With fewer seats and high hopes, Barrington Stage preps for August return

Rows of chairs are removed from Barrington Stage Company's Boyd-Quinson Mainstage in Pittsfield on Thursday to allow for social distancing when performances begin this summer. Those patrons will encounter a new set of protocols tailored to fit the age of the coronavirus, said Director of Marketing and Communications Jonathan H d.

Cultural institutions in the Berkshires and around the state have a tough road ahead of them dealing with the impact of COVID-19. Financial assistance in reopening after several dormant months would make that road a little easier to travel.

That is the goal of a $75 million emergency relief fund that will be distributed through the Massachusetts Cultural Council. ("They need help': Berkshire lawmakers sponsor relief bill for arts, culture groups," Eagle, June 9.) It is co-sponsored in the House by State Reps. John Barrett III of North Adams and William "Smitty" Pignatelli of Lenox.

The cultural institutions that have been deprived of ticket revenue for months can't just open their doors and let people in. New state regulations on social distancing, sanitizing and hygiene must be implemented by museums and theaters. Barrington Stage in Pittsfield had to remove seats at its main stage to go from from 520 to 163 to meet social distancing requirements for its planned reopening, and at some point the theater company will be reinstalling them.

When the cultural venues reopen, even with limits on the number of patrons allowed, it will give a boost to the nearby restaurants and lodging establishments that are also slowly reopening under Gov. Baker's phased plan to restart the economy. That means the $75 million will have an impact beyond the cultural venues themselves.

The $75 million is relatively modest given the impact on the venues of COVID-19 but the state has a number of obligations to meet and faces a decline in tax revenue. We urge our federal legislative delegation to push for financial help for cultural institutions.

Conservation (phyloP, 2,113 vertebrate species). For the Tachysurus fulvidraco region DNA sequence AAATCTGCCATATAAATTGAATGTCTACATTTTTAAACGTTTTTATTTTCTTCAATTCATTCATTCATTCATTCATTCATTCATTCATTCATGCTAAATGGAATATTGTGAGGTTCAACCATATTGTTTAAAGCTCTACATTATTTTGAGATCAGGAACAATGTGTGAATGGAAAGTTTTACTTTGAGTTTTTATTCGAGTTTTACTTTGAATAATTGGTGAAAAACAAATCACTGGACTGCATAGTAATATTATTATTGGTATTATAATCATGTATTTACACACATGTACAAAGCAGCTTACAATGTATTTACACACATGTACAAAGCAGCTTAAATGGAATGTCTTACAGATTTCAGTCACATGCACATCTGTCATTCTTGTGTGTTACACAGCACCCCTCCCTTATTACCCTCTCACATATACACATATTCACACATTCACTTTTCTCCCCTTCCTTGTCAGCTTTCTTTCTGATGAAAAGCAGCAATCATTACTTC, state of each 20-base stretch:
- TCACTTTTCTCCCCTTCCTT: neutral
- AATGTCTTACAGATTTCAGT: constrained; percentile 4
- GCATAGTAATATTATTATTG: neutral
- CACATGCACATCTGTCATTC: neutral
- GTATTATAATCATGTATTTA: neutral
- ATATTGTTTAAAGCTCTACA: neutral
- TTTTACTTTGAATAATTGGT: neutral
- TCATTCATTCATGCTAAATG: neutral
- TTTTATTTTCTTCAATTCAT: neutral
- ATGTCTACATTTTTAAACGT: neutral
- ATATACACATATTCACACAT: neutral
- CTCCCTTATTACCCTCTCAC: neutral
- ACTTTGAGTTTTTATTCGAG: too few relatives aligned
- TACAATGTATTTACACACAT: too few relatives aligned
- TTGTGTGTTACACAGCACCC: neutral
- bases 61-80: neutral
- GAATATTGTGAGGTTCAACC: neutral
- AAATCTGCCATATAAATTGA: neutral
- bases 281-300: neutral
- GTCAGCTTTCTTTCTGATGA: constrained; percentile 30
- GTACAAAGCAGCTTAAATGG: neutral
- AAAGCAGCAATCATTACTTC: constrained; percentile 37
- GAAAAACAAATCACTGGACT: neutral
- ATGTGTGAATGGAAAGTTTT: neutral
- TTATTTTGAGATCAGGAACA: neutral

The bill is currently with the Joint Committee on Tourism, Arts and Cultural Development, and committee member Rep. Tricia Farley-Bouvier told Eagle State House reporter Danny Jin that she anticipates a hearing on the bill within a week. Ideally the cultural venues will be allowed to make their case before the committee. State Sen. Adam Hinds, a Pittsfield Democrat and the state Senate's point person on reopening and recovery, said financial assistance for cultural venues will be factored into the economic development bill to be taken up in July.

Berkshire cultural institutions are grateful for the many gifts and grants they have received to help pay the bills and keep as many employees as possible on the payroll. Mass MoCA Director Joseph Thompson numbers 1,700 gifts for the North Adams museum. Far more money is needed, however, and this is where the state and ideally federal governments must step up.

While the Berkshires rely heavily on the cultural economy there is no region of the state that doesn't host cultural venues that have been hit hard financially by the pandemic. We urge lawmakers across Massachusetts to support the economic assistance bill for cultural institutions brought forward by the Berkshire legislative delegation.